20. The method according to claim 19, wherein the product is a lithium cell further including a container, a positive electrode and a separator, and the method further comprises a step of assembling the positive electrode, the separator, and the thin film on the base member as a negative electrode, in the container to produce the lithium cell.
21. The method according to claim 11, wherein the forming of the thin film is carried out by a vapor deposition process.
22. The method according claim 21, wherein the vapor deposition process is any one process selected from the group consisting of sputtering, vacuum evaporation, laser ablation and ion plating.
Description
BACKGROUND OF THE INVENTION

1. Field of the Invention

The present invention relates to a method of forming a thin film of an inorganic solid electrolyte. In particular, the invention relates to a method of forming a thin film of an inorganic solid electrolyte applicable to an electrode of a lithium cell.

2. Description of the Background Art

A solid secondary cell with a thin lithium film has been proposed. Japanese Patent Laying-Open No. 62-44960 discloses a method for manufacturing such a solid cell. The method includes a process of successively forming a thin film of titanium disulfide as a positive electrode, a thin film of Li2O—Al2O3 as an electrolyte, and a thin film of Li as a negative electrode on a substrate placed in an ionized cluster beam evaporation system.

Japanese Patent Publication No. 5-48582 discloses an electrolytic material for solid cells. The electrolytic material has a composition of aX—bLi2S—Y wherein X is selected from the group consisting of P2S5 and SiS2, a is in the range of approximately 0.5 to approximately 2, b is in the range of 0.25 to 2, and Y is at least one type of oxygen-containing lithium compound. The composite material has an ionic conductivity of at least 0.75×10−4 ohm−1 cm−1 at 25° C. In this conventional technique, the electrolytic material is produced through the fusion of the source materials and quenching of the fused materials.

On the other hand, advances have been made in commercialization of lithium secondary cells containing an organic solution of electrolytes. Lithium secondary cells are characterized by having a high-energy output per unit volume or per unit weight as compared with other cells. Lithium secondary cells have been developed as a power source for practical use in mobile communications equipment, notebook computers, electric vehicles and the like.

An attempt has been made to use lithium metal for a negative electrode for the purpose of improving the performance of the lithium secondary cell. Such a lithium negative electrode, however, has been accompanied by the risk of a dendroid growth of the lithium metal on the negative electrode during charging and discharging. The dendroid growth may form an internal short-circuit to the positive electrode and finally result in an explosion. An investigated technique for avoiding the risk is to form a thin film of a sulfide-based inorganic solid electrolyte on the lithium metal. Such a technique, however, has been accompanied by a problem that the thin film of the sulfide-based inorganic solid electrolyte formed on a base member through vapor deposition does not exhibit a significantly high ionic conductance.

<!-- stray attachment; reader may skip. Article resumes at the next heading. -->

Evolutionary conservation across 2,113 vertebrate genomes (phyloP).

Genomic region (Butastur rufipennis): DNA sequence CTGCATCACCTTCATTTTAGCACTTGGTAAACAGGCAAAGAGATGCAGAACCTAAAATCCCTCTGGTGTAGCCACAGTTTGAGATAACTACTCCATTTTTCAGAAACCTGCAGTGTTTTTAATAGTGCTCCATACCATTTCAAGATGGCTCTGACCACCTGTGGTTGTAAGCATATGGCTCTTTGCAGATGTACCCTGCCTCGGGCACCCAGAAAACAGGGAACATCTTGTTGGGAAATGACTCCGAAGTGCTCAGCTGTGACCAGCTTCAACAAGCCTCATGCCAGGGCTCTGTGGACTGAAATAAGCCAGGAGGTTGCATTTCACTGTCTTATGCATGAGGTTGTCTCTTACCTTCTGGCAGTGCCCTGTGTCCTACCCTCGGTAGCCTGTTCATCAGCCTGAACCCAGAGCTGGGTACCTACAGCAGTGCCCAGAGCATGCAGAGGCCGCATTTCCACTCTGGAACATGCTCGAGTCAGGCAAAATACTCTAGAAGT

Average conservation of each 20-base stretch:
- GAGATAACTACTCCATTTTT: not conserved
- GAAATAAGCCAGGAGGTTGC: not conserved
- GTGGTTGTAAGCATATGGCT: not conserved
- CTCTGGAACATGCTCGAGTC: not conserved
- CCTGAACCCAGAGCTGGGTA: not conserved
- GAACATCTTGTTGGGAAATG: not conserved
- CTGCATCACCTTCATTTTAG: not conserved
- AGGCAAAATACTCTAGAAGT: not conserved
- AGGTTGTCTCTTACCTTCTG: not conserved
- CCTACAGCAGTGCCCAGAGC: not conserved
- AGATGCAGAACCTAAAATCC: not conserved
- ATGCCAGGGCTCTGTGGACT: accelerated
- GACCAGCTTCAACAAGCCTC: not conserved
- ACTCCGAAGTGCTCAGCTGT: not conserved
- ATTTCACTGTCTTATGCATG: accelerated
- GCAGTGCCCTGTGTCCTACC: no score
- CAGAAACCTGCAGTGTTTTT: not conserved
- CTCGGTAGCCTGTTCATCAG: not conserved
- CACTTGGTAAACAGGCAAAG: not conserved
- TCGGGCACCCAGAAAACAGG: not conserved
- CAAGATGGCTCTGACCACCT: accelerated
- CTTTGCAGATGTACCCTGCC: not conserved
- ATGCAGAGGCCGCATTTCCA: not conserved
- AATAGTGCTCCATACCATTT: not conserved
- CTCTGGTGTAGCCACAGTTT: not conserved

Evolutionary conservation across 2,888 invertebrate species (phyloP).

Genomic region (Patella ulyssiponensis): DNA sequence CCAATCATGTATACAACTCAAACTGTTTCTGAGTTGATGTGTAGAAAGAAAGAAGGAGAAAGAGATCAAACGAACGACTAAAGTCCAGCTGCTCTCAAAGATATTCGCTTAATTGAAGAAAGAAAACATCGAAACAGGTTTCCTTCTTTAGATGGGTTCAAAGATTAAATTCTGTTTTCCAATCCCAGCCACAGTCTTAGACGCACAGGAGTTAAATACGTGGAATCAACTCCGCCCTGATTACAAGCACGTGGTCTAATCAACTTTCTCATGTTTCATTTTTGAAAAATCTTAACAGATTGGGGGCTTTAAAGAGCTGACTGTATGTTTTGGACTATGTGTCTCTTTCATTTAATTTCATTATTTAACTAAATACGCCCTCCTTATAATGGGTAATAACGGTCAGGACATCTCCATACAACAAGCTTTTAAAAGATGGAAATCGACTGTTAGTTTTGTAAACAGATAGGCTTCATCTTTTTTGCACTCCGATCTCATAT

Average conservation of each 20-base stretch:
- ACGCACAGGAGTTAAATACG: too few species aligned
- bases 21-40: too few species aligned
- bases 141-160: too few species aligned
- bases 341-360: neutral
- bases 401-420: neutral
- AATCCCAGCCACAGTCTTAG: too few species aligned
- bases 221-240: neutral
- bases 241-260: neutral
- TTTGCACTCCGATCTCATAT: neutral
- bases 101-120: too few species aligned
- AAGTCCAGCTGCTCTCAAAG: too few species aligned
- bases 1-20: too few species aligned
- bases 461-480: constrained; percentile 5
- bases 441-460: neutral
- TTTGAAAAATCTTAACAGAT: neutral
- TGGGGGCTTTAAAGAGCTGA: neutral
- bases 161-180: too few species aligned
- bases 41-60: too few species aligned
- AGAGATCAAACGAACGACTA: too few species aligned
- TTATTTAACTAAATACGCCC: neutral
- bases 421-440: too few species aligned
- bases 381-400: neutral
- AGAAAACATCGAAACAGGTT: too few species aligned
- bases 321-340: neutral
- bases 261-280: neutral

U.S. Pat. No. 6,025,094 discloses a method for protecting the negative electrode of lithium from the above-described dendroid lithium metal by covering one surface of the negative electrode of lithium with a glassy or amorphous protection layer. The protection layer is made of 6LiI—Li3PO4—P2S5, B2O3—LiCO3—Li3PO4, LiI—Li2O—SiO2 or LixPOyNz, for example, and formed on the lithium metal electrode by a plasma assisted deposition technique. The U.S. patent discloses that this protection layer conducts lithium ions. However, such a protection layer formed by the plasma assisted deposition technique may also have the problem that it does not exhibit a significantly high ionic conductivity. The U.S. Patent does not disclose or suggest any technique for enhancing the ion conductivity of the protection layer.

Recently, it is reported in “The 26th Symposium on Solid State Ionics in Japan, November, 2000, Extended Abstract, pages 174 and 175” that fast lithium ion conducting glass-ceramics were synthesized by heat treatment at around 200° C. of Li2S—P2S5 amorphous powders. However, these glass-ceramics were bulky material in which Li7PS6 crystal phase was mainly precipitated.

SUMMARY OF THE INVENTION

One object of the present invention is to provide a method of producing a thin film of an inorganic solid electrolyte having a relatively high ionic conductance.

The inventors of the present invention have found that the ionic conductance of the thin film made of an inorganic solid electrolyte can be enhanced by forming the thin film of the inorganic solid electrolyte on a base member while heating the base member, or by forming the thin film of the inorganic solid electrolyte on the base member and thereafter heating the thin film.

Accordingly, the present invention is directed to a method of forming a thin film made of an inorganic solid electrolyte on a base member. The inventive method includes the step of forming, by a vapor deposition method, the thin film made of the inorganic solid electrolyte on the base member while the base member is being heated so that the thin film is caused to have an ionic conductance higher than that of such a thin film formed on a base member without being heated.

The present invention is directed to another method of forming a thin film made of an inorganic solid electrolyte on a base member. The inventive method includes the steps of forming the thin film made of the inorganic solid electrolyte on the base member at room temperature or at a temperature lower than 40° C., and heating the thin film made of the inorganic solid electrolyte to increase the ionic conductance of the thin film.